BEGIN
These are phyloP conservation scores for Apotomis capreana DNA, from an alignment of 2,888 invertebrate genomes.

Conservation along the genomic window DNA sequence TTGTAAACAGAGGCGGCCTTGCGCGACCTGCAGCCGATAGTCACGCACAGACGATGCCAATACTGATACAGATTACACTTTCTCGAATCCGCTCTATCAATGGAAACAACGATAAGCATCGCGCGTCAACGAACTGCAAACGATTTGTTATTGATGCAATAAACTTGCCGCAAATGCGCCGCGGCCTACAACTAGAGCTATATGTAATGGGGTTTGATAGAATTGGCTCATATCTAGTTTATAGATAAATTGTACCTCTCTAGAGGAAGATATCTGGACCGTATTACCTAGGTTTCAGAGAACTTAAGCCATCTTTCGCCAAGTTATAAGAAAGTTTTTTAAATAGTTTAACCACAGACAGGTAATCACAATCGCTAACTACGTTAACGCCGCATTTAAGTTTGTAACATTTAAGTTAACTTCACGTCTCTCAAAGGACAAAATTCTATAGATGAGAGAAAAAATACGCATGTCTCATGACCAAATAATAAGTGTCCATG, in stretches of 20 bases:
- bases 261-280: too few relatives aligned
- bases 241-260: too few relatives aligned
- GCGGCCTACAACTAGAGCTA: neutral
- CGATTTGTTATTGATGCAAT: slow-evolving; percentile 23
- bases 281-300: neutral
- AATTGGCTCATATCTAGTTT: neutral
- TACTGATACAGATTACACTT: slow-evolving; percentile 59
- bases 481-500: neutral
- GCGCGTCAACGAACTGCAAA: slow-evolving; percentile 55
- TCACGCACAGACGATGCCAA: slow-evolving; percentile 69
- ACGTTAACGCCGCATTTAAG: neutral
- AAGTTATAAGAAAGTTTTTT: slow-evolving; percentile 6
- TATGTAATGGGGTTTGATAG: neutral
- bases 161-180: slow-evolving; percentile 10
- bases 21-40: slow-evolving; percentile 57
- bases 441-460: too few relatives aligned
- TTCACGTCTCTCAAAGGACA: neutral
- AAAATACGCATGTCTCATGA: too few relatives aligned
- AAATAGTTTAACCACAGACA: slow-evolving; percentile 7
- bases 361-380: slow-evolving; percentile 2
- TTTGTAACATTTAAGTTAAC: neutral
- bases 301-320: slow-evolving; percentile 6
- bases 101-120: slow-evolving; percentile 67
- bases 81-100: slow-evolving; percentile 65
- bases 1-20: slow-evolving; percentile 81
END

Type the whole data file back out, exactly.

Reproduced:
These are phyloP conservation scores for Apotomis capreana DNA, from an alignment of 2,888 invertebrate genomes.

Conservation along the genomic window DNA sequence TTGTAAACAGAGGCGGCCTTGCGCGACCTGCAGCCGATAGTCACGCACAGACGATGCCAATACTGATACAGATTACACTTTCTCGAATCCGCTCTATCAATGGAAACAACGATAAGCATCGCGCGTCAACGAACTGCAAACGATTTGTTATTGATGCAATAAACTTGCCGCAAATGCGCCGCGGCCTACAACTAGAGCTATATGTAATGGGGTTTGATAGAATTGGCTCATATCTAGTTTATAGATAAATTGTACCTCTCTAGAGGAAGATATCTGGACCGTATTACCTAGGTTTCAGAGAACTTAAGCCATCTTTCGCCAAGTTATAAGAAAGTTTTTTAAATAGTTTAACCACAGACAGGTAATCACAATCGCTAACTACGTTAACGCCGCATTTAAGTTTGTAACATTTAAGTTAACTTCACGTCTCTCAAAGGACAAAATTCTATAGATGAGAGAAAAAATACGCATGTCTCATGACCAAATAATAAGTGTCCATG, in stretches of 20 bases:
- bases 261-280: too few relatives aligned
- bases 241-260: too few relatives aligned
- GCGGCCTACAACTAGAGCTA: neutral
- CGATTTGTTATTGATGCAAT: slow-evolving; percentile 23
- bases 281-300: neutral
- AATTGGCTCATATCTAGTTT: neutral
- TACTGATACAGATTACACTT: slow-evolving; percentile 59
- bases 481-500: neutral
- GCGCGTCAACGAACTGCAAA: slow-evolving; percentile 55
- TCACGCACAGACGATGCCAA: slow-evolving; percentile 69
- ACGTTAACGCCGCATTTAAG: neutral
- AAGTTATAAGAAAGTTTTTT: slow-evolving; percentile 6
- TATGTAATGGGGTTTGATAG: neutral
- bases 161-180: slow-evolving; percentile 10
- bases 21-40: slow-evolving; percentile 57
- bases 441-460: too few relatives aligned
- TTCACGTCTCTCAAAGGACA: neutral
- AAAATACGCATGTCTCATGA: too few relatives aligned
- AAATAGTTTAACCACAGACA: slow-evolving; percentile 7
- bases 361-380: slow-evolving; percentile 2
- TTTGTAACATTTAAGTTAAC: neutral
- bases 301-320: slow-evolving; percentile 6
- bases 101-120: slow-evolving; percentile 67
- bases 81-100: slow-evolving; percentile 65
- bases 1-20: slow-evolving; percentile 81